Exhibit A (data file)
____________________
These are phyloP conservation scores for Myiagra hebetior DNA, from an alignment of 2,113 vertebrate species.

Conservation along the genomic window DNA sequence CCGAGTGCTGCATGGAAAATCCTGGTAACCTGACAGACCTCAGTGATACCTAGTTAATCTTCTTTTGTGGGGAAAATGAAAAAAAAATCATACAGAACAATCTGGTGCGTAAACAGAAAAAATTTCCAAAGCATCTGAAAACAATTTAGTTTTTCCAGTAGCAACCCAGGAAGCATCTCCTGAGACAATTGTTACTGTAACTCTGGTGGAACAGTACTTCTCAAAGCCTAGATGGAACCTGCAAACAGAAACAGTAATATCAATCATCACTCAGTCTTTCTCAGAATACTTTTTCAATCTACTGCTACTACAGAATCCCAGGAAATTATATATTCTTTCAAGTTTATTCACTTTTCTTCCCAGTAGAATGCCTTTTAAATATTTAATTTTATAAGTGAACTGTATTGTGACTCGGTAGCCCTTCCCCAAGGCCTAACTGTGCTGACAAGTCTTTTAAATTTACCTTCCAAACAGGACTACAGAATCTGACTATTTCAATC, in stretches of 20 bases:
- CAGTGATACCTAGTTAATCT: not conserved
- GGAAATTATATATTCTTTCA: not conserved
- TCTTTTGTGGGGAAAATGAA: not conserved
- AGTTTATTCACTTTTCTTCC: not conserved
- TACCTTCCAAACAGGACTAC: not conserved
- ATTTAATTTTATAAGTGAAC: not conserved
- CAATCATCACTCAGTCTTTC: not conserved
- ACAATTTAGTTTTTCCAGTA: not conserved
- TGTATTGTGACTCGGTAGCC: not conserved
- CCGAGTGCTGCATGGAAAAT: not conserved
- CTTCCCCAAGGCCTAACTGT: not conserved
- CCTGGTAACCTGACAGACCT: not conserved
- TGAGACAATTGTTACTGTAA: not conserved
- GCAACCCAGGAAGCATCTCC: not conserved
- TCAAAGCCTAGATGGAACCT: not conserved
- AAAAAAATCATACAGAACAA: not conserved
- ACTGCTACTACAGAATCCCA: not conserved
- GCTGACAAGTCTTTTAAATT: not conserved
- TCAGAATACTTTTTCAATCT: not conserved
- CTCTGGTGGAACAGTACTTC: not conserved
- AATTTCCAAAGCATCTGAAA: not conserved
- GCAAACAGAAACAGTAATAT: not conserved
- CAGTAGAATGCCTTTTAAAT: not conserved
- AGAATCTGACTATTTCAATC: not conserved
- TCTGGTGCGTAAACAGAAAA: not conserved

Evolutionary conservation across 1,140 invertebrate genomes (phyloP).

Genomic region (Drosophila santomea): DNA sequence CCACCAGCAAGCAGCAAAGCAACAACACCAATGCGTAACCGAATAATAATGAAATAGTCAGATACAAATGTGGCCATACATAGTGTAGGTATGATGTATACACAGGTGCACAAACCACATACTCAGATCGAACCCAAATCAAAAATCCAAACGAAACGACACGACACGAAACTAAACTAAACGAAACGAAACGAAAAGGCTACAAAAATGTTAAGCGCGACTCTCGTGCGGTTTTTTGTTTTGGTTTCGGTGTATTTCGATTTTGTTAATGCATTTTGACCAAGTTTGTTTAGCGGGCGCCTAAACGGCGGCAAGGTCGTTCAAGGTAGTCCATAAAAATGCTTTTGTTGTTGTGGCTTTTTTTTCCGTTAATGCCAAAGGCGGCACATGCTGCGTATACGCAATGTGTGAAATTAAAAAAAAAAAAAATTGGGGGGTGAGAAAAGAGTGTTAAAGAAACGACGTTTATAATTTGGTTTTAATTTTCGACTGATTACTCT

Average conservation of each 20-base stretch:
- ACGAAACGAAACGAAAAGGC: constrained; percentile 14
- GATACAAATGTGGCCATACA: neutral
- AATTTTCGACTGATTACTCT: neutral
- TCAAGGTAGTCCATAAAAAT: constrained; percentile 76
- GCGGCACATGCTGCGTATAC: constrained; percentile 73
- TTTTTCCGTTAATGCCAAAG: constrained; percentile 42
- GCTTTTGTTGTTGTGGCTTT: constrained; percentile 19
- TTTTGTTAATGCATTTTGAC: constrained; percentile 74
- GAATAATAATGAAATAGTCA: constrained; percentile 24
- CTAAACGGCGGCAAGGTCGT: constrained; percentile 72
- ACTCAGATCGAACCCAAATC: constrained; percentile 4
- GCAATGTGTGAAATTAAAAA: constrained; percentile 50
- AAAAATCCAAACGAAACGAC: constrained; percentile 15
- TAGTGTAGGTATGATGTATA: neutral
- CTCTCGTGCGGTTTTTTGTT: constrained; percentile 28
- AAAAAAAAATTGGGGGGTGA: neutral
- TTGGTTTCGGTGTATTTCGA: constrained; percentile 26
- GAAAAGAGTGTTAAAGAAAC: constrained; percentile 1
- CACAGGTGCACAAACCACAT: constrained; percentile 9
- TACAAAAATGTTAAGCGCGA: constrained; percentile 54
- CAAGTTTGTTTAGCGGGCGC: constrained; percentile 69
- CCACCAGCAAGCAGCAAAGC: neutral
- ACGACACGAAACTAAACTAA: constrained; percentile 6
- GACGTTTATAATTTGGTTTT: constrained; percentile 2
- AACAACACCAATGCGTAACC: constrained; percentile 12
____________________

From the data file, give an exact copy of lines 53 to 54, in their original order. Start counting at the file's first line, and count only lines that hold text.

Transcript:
- ACGACACGAAACTAAACTAA: constrained; percentile 6
- GACGTTTATAATTTGGTTTT: constrained; percentile 2